My friend Pat Coskran just wrote a fascinating book about life with his son, Sean. At 32, Sean is no longer a child but a man who views the world through a unique lens. Sean is autistic.
I met Pat and Sean through our involvement with the Special Olympics golf team. While you may think golf is an odd sport for individuals with special needs, many of the athletes excel at the sport and rival normally abled folks. Like me.
OK, I’m a terrible golfer, but let’s not open that wound.
Pat’s book details several episodes in Sean’s life including involvement with the Fire Department, glass blowing, a ride in a helicopter, and general life with an autistic person.
As anyone who has dealt with a differently abled person knows, many of the interactions force us to look inward and determine what our actions should be and what kind of person we are. Pat eloquently discusses that topic several times in the book as he is forced to confront his own fears and insecurities as they relate to Sean.
Sean has a passion for anything related to firefighting, firetrucks, and firefighters. A local fire station (107) informally adopted Sean after they found out about him and his passion for the fire service. They included Sean on many of the routine things that stations do — cleaning vehicles, flushing hydrants, etc.
How would you feel if your child was included in such activities? Would you be a bit concerned for his/her safety? What if your child was autistic? Now, you can understand a bit of what Pat felt.
However, Pat bravely trusted the men of Station 107 to work with and mentor his son. And I think, in some measure, Sean gave back to the guys of this firehouse by letting them be what they truly are — heroes.
The firehouse stories of Sean are worth the price of the book alone. But there were more.
At one point, Pat describes a situation where Sean gets lost. Father and son were out and Sean wandered off, distracted by the interesting world around him. Unable to find him, Pat called Sean’s cell phone and asked him where he was. Sean responded, “I’m right here!”
If you think about it, Sean was completely correct. He was not lost because he knew exactly where he was. Here. There was no confusion or lack of understanding. Autism gave him a sense of being and confidence that was hard to argue with.
Of course, that did not play well with his Dad. As any parent would, Pat was concerned with Sean’s safety and wanted to know exactly where his child was located. But the concept of communicating an exact location was not familiar to Sean. And this caused Pat’s frustration.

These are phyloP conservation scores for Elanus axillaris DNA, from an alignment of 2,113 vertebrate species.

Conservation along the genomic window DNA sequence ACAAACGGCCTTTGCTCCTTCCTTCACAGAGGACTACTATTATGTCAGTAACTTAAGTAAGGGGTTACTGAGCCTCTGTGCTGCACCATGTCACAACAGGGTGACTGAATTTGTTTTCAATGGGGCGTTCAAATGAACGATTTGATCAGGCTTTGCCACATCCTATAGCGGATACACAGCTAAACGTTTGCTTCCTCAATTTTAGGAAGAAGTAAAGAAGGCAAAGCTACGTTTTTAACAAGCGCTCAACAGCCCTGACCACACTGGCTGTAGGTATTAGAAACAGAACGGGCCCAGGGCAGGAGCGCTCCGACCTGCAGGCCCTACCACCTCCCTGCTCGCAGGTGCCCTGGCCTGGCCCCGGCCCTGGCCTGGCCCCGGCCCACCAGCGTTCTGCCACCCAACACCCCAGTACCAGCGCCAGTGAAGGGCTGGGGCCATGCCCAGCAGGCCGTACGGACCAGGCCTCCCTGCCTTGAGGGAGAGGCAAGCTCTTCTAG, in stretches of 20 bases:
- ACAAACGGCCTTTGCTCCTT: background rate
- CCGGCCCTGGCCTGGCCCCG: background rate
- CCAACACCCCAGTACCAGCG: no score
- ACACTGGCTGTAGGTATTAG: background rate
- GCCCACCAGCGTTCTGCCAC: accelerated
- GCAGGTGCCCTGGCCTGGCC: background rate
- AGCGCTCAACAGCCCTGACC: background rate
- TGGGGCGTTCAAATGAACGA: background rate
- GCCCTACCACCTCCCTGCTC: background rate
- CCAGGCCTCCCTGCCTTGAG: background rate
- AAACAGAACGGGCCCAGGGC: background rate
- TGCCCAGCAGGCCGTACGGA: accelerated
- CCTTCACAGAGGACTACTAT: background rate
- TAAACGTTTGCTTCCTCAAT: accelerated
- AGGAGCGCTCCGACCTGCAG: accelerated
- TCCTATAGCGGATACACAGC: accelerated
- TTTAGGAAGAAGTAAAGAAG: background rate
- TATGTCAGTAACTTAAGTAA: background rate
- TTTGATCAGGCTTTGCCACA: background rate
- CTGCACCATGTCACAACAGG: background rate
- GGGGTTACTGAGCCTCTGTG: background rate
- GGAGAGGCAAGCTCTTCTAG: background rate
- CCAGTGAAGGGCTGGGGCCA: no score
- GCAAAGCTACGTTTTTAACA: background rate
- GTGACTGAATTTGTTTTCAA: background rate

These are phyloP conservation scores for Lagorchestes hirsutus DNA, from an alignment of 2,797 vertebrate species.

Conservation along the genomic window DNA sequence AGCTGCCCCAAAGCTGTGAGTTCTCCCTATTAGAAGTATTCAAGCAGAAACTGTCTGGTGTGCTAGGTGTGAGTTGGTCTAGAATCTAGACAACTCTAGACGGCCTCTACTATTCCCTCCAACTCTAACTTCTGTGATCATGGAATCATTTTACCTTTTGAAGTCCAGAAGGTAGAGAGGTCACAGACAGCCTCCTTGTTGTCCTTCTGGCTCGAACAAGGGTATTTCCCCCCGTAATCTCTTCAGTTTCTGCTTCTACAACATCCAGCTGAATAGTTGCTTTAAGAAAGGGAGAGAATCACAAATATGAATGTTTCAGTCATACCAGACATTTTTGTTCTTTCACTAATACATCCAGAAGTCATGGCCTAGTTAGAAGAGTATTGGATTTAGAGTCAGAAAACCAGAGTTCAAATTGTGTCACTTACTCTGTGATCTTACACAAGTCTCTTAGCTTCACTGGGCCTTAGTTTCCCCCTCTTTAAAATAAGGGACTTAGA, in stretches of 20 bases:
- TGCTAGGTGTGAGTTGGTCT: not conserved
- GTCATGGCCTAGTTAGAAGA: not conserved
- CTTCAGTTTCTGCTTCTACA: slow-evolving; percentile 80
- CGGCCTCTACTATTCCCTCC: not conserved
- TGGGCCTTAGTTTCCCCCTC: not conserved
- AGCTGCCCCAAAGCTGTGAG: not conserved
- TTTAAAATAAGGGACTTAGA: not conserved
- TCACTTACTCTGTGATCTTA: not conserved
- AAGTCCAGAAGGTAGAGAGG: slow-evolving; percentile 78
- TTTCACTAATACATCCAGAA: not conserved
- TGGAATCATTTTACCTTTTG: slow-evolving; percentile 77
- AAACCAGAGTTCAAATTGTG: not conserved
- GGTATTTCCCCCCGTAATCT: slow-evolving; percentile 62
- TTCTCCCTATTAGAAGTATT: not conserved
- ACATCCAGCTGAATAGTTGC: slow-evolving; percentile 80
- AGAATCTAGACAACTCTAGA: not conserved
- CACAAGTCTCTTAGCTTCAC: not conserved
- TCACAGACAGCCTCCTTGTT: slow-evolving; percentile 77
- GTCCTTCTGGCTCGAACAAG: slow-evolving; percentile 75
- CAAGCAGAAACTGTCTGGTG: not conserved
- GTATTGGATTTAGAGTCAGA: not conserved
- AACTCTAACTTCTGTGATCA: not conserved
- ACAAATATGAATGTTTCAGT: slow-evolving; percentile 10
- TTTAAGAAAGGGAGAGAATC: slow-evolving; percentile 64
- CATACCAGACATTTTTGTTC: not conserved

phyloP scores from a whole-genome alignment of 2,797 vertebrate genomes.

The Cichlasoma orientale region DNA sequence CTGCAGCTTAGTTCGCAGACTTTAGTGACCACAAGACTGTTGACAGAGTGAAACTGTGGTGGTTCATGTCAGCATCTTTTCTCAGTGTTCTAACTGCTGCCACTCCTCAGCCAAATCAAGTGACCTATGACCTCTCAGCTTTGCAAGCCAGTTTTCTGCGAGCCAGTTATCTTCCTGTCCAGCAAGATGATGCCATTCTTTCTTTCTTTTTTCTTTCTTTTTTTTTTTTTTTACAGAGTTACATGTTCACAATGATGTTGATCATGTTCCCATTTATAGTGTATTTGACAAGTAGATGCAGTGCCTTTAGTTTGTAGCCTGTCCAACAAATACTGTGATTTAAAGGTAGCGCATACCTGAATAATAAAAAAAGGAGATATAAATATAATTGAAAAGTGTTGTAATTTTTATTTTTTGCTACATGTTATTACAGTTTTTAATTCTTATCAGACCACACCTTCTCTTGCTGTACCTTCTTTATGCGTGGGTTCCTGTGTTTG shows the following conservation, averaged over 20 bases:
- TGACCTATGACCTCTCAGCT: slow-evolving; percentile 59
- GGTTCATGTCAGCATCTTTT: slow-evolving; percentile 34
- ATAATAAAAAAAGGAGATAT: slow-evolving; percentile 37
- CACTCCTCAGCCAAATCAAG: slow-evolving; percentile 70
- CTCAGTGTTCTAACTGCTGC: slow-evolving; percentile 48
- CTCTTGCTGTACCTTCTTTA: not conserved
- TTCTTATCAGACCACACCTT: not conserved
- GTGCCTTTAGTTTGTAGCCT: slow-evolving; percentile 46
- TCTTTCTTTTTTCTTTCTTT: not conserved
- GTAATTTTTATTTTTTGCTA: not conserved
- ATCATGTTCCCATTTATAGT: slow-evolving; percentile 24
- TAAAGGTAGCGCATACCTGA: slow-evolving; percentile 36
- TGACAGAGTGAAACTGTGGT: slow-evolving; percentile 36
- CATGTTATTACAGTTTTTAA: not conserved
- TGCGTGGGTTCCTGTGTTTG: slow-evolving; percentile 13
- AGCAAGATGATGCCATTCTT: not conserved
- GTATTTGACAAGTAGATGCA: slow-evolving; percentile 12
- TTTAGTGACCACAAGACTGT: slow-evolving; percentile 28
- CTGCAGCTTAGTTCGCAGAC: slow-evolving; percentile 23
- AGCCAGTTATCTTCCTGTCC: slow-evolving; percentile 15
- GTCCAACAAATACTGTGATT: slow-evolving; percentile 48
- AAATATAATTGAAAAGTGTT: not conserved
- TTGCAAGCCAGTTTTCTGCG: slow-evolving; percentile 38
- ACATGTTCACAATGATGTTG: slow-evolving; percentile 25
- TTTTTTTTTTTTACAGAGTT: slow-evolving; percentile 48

When we get frustrated with a loved one, it is often from a sense that “they should see it our way because I’m right.” We should remember this as we go into the holiday season and are forced to deal with all those “wonderful” relatives.
Pat learned that his sense of right was not how his son viewed it. He had to suppress his frustration and speak Sean’s language. He calmly asked Sean what he was seeing. This enabled Sean to describe the landmarks that gave Pat the clues to his location.
I heard this story myself many years ago and it still makes me smile. Because, in a way, it fits in many areas of my life. When someone disagrees with me, I remember that they may be saying, “I’m right here.” I need to view the issue through their prism and maybe ask them a few questions so I can get a bearing on where they are.
Seems to me like the foundations of understanding.
When Sean got his first job at Carousel Ranch tending the horses and helping assist the staff, it is a wonderful victory for Sean and Pat that brought a tear to my eye. Not only was this a victory for Sean but it was a validation of the growth and understanding that his father went through as well.
If you want a fun read, you can pick up Pat’s book “Growing Up with Sean” on Amazon. It’s an affirming and hopeful story of growth for both father and son.
Steve Lunetta is a resident of Santa Clarita. His column appears Thursdays. He can be reached at firstname.lastname@example.org.